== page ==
Learn from Sarah Silverman: Respond to Hostility With Understanding

He lashed out with the most vicious epithet possible, but Sarah didn’t blink.

Many millennia of evolution have rigged our brains to respond to hostility in one way: with commensurate hostility. Obviously, that made sense when our ancestors were attacked in their caves by bitter foes, but in today’s relatively non-violent world, a nasty response generally hurts you as much as it hurts them. Unless you’re filtering it out (which I highly recommend you do), your feed is loaded with examples of people lashing out at each other, barely recognizing the humanity of the other and instead responding as if they were members of the Taliban. Whether you’re a business or an individual, think of Sarah Silverman’s response the next time you want to start verbally hitting back at someone who lashed out at you on social media.

Making an Attack a Social Media Win

When a user called Sarah the vilest word one can use for women in English, how did she react? This famous comedian and TV star took time out of her day to look at the person’s feed. She got some background about him, and asked herself, “What could make a person be so impulsive and nasty?” She saw that he was a man in pain and shared empathy instead of aggression. His response? As if searching for someone, anyone, who would care about his issues, he opened up to the Twittersphere with stories about his childhood abuse and current poverty and physical pain. Her next step? She sent out a plea to her 12-million-strong Twitter following to improve that man’s life and help him overcome his challenges.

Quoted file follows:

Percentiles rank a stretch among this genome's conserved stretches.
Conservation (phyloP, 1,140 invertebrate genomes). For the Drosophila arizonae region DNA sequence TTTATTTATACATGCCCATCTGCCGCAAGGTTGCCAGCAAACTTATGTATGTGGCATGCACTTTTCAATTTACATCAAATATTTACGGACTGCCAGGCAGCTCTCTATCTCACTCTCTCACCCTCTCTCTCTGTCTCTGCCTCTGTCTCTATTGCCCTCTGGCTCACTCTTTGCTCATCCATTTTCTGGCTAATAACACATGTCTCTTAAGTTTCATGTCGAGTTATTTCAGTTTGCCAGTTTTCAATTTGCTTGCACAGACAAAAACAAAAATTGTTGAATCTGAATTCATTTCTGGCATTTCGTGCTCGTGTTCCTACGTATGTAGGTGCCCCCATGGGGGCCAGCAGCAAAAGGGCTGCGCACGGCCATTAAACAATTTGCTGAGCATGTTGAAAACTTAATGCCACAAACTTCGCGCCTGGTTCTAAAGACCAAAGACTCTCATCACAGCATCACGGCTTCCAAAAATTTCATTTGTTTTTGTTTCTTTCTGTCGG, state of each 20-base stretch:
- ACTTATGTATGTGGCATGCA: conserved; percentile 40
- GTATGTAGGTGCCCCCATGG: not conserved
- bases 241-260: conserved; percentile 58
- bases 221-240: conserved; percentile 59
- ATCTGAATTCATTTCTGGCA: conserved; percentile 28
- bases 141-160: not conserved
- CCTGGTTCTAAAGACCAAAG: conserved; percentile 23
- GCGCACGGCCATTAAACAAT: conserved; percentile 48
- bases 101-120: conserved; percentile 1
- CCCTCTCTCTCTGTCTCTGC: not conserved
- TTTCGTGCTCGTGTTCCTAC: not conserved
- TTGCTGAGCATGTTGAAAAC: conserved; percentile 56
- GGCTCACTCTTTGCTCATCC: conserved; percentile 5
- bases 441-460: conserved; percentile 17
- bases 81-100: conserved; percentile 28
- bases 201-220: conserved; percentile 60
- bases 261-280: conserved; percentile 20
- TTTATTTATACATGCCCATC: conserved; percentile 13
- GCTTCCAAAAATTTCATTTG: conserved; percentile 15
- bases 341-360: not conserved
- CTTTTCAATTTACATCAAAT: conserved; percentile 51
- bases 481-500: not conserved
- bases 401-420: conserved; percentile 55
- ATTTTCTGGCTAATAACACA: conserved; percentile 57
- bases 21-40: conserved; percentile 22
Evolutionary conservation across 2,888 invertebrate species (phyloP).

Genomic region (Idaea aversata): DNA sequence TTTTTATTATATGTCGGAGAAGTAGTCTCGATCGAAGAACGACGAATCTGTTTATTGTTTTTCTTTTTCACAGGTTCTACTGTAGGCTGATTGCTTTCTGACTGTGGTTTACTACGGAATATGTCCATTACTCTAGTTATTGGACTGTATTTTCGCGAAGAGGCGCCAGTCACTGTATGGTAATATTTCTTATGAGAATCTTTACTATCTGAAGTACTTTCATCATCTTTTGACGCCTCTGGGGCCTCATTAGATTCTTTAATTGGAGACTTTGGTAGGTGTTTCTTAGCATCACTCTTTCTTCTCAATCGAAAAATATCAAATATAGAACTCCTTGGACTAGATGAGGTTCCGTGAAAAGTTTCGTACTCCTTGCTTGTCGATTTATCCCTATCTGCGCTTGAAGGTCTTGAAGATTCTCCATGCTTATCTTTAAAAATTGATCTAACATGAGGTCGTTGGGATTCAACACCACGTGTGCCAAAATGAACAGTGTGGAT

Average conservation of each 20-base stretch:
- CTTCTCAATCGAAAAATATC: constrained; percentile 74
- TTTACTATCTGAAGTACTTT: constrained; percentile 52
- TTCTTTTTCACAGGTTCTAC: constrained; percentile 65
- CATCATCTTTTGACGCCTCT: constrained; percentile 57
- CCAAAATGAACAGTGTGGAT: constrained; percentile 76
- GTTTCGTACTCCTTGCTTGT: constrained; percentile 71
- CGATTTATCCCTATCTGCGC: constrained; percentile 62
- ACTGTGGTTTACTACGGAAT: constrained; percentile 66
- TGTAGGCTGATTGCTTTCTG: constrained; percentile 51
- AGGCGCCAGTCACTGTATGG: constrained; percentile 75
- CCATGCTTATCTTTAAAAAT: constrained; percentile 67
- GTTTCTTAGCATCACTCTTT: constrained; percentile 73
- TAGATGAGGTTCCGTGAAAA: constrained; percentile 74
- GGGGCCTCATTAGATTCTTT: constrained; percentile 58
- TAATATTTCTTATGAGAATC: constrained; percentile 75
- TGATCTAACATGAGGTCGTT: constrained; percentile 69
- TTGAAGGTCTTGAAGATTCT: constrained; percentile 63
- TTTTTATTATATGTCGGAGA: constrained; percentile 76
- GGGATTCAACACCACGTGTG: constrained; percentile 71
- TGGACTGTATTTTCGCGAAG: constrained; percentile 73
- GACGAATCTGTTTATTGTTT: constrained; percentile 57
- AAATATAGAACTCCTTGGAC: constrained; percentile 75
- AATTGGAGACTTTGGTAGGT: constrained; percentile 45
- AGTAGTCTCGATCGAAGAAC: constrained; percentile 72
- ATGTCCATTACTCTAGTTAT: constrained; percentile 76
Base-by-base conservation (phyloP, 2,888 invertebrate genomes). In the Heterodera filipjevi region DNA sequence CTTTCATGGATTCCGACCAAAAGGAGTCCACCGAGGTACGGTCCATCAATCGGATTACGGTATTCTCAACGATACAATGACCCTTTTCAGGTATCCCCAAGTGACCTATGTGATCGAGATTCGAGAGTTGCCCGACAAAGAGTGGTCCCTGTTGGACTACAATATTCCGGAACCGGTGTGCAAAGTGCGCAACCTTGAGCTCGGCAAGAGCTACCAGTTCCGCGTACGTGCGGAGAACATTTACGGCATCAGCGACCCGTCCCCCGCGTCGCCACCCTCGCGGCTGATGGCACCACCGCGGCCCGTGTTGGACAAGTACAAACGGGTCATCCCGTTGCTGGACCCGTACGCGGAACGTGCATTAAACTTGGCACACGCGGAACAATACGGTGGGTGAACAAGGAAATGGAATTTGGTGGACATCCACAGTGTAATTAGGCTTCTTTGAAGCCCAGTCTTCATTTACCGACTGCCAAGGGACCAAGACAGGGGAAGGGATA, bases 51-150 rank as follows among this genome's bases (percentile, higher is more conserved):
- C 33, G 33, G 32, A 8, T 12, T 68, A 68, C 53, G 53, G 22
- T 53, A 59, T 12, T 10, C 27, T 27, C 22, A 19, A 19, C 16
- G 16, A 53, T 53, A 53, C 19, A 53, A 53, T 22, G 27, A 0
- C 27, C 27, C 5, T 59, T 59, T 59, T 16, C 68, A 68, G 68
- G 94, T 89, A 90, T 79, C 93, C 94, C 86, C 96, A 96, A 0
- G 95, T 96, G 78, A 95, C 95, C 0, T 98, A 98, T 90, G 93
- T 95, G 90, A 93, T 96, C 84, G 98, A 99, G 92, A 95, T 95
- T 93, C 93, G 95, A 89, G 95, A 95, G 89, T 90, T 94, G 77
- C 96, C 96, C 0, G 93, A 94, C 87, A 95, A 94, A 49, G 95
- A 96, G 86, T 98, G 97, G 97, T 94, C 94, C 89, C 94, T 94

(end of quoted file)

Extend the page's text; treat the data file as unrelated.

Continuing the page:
The result? Sarah Silverman gained the respect of thousands of people, many of whom didn’t particularly like her before. She turned his attack into a win. Never forget that in every crisis there is an opportunity.

Be forewarned that it starts with foul language, but to read the original interaction check out this link to Jeremy’s Twitter feed.

Then  the next time someone goes after you on social media, take a long deep breath and ask yourself, “Why?” and “How can I help this person?” Doing so could turn that attack into a win for you – and your former adversary.

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